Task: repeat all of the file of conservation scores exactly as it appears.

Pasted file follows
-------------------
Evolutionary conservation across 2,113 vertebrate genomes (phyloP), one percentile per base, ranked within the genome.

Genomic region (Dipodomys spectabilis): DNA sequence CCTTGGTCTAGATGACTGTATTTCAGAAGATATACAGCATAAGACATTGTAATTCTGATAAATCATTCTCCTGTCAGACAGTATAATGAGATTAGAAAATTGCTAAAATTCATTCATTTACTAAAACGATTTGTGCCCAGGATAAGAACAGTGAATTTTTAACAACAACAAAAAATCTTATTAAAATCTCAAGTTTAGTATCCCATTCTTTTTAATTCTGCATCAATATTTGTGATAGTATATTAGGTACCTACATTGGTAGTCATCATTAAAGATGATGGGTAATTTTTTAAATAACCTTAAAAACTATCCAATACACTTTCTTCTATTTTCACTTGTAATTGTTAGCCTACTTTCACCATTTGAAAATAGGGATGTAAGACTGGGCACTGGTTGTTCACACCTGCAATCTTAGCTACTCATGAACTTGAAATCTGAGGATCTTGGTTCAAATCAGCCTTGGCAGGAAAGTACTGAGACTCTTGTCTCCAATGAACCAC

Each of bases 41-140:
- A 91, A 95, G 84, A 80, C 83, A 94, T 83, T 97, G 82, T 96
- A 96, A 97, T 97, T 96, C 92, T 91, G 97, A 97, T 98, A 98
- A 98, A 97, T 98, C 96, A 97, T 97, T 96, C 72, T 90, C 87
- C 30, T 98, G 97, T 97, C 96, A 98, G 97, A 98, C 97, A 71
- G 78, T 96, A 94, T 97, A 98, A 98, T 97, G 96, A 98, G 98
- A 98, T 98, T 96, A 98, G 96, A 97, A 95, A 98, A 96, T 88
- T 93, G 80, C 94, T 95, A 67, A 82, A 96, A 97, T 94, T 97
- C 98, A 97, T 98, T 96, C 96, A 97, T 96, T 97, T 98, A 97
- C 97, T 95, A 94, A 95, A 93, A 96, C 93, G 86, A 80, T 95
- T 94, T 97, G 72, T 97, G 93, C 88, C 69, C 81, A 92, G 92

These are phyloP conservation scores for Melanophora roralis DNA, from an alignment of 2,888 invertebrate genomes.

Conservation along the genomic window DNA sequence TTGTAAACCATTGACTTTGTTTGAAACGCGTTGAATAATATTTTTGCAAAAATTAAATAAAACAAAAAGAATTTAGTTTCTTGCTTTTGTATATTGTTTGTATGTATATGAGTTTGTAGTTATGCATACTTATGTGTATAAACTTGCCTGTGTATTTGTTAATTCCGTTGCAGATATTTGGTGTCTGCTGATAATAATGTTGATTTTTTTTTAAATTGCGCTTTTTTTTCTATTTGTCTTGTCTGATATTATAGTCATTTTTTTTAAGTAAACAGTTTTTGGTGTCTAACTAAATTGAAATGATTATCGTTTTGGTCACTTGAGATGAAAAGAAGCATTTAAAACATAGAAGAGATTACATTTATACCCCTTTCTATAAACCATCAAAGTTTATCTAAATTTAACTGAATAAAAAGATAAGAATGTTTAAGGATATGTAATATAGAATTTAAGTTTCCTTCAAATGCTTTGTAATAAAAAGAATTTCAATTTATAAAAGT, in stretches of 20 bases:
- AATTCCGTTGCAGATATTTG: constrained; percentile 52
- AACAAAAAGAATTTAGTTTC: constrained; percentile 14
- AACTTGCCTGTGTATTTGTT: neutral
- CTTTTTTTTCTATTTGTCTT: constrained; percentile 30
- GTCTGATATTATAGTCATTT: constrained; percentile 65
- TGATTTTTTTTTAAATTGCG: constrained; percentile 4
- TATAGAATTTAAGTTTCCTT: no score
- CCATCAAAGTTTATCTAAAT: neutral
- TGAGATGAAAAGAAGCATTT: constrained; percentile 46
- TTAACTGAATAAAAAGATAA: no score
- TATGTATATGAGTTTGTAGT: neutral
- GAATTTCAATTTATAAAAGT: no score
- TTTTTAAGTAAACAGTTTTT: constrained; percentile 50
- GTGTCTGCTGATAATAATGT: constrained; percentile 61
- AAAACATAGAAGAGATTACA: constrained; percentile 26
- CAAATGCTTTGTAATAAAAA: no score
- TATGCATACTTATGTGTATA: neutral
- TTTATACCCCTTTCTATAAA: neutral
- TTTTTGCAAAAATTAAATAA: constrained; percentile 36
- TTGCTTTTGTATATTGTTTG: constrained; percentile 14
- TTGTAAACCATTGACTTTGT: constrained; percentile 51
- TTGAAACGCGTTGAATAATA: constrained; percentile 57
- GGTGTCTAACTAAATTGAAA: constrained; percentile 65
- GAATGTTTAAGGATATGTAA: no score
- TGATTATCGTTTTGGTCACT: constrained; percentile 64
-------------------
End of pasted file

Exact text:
Evolutionary conservation across 2,113 vertebrate genomes (phyloP), one percentile per base, ranked within the genome.

Genomic region (Dipodomys spectabilis): DNA sequence CCTTGGTCTAGATGACTGTATTTCAGAAGATATACAGCATAAGACATTGTAATTCTGATAAATCATTCTCCTGTCAGACAGTATAATGAGATTAGAAAATTGCTAAAATTCATTCATTTACTAAAACGATTTGTGCCCAGGATAAGAACAGTGAATTTTTAACAACAACAAAAAATCTTATTAAAATCTCAAGTTTAGTATCCCATTCTTTTTAATTCTGCATCAATATTTGTGATAGTATATTAGGTACCTACATTGGTAGTCATCATTAAAGATGATGGGTAATTTTTTAAATAACCTTAAAAACTATCCAATACACTTTCTTCTATTTTCACTTGTAATTGTTAGCCTACTTTCACCATTTGAAAATAGGGATGTAAGACTGGGCACTGGTTGTTCACACCTGCAATCTTAGCTACTCATGAACTTGAAATCTGAGGATCTTGGTTCAAATCAGCCTTGGCAGGAAAGTACTGAGACTCTTGTCTCCAATGAACCAC

Each of bases 41-140:
- A 91, A 95, G 84, A 80, C 83, A 94, T 83, T 97, G 82, T 96
- A 96, A 97, T 97, T 96, C 92, T 91, G 97, A 97, T 98, A 98
- A 98, A 97, T 98, C 96, A 97, T 97, T 96, C 72, T 90, C 87
- C 30, T 98, G 97, T 97, C 96, A 98, G 97, A 98, C 97, A 71
- G 78, T 96, A 94, T 97, A 98, A 98, T 97, G 96, A 98, G 98
- A 98, T 98, T 96, A 98, G 96, A 97, A 95, A 98, A 96, T 88
- T 93, G 80, C 94, T 95, A 67, A 82, A 96, A 97, T 94, T 97
- C 98, A 97, T 98, T 96, C 96, A 97, T 96, T 97, T 98, A 97
- C 97, T 95, A 94, A 95, A 93, A 96, C 93, G 86, A 80, T 95
- T 94, T 97, G 72, T 97, G 93, C 88, C 69, C 81, A 92, G 92

These are phyloP conservation scores for Melanophora roralis DNA, from an alignment of 2,888 invertebrate genomes.

Conservation along the genomic window DNA sequence TTGTAAACCATTGACTTTGTTTGAAACGCGTTGAATAATATTTTTGCAAAAATTAAATAAAACAAAAAGAATTTAGTTTCTTGCTTTTGTATATTGTTTGTATGTATATGAGTTTGTAGTTATGCATACTTATGTGTATAAACTTGCCTGTGTATTTGTTAATTCCGTTGCAGATATTTGGTGTCTGCTGATAATAATGTTGATTTTTTTTTAAATTGCGCTTTTTTTTCTATTTGTCTTGTCTGATATTATAGTCATTTTTTTTAAGTAAACAGTTTTTGGTGTCTAACTAAATTGAAATGATTATCGTTTTGGTCACTTGAGATGAAAAGAAGCATTTAAAACATAGAAGAGATTACATTTATACCCCTTTCTATAAACCATCAAAGTTTATCTAAATTTAACTGAATAAAAAGATAAGAATGTTTAAGGATATGTAATATAGAATTTAAGTTTCCTTCAAATGCTTTGTAATAAAAAGAATTTCAATTTATAAAAGT, in stretches of 20 bases:
- AATTCCGTTGCAGATATTTG: constrained; percentile 52
- AACAAAAAGAATTTAGTTTC: constrained; percentile 14
- AACTTGCCTGTGTATTTGTT: neutral
- CTTTTTTTTCTATTTGTCTT: constrained; percentile 30
- GTCTGATATTATAGTCATTT: constrained; percentile 65
- TGATTTTTTTTTAAATTGCG: constrained; percentile 4
- TATAGAATTTAAGTTTCCTT: no score
- CCATCAAAGTTTATCTAAAT: neutral
- TGAGATGAAAAGAAGCATTT: constrained; percentile 46
- TTAACTGAATAAAAAGATAA: no score
- TATGTATATGAGTTTGTAGT: neutral
- GAATTTCAATTTATAAAAGT: no score
- TTTTTAAGTAAACAGTTTTT: constrained; percentile 50
- GTGTCTGCTGATAATAATGT: constrained; percentile 61
- AAAACATAGAAGAGATTACA: constrained; percentile 26
- CAAATGCTTTGTAATAAAAA: no score
- TATGCATACTTATGTGTATA: neutral
- TTTATACCCCTTTCTATAAA: neutral
- TTTTTGCAAAAATTAAATAA: constrained; percentile 36
- TTGCTTTTGTATATTGTTTG: constrained; percentile 14
- TTGTAAACCATTGACTTTGT: constrained; percentile 51
- TTGAAACGCGTTGAATAATA: constrained; percentile 57
- GGTGTCTAACTAAATTGAAA: constrained; percentile 65
- GAATGTTTAAGGATATGTAA: no score
- TGATTATCGTTTTGGTCACT: constrained; percentile 64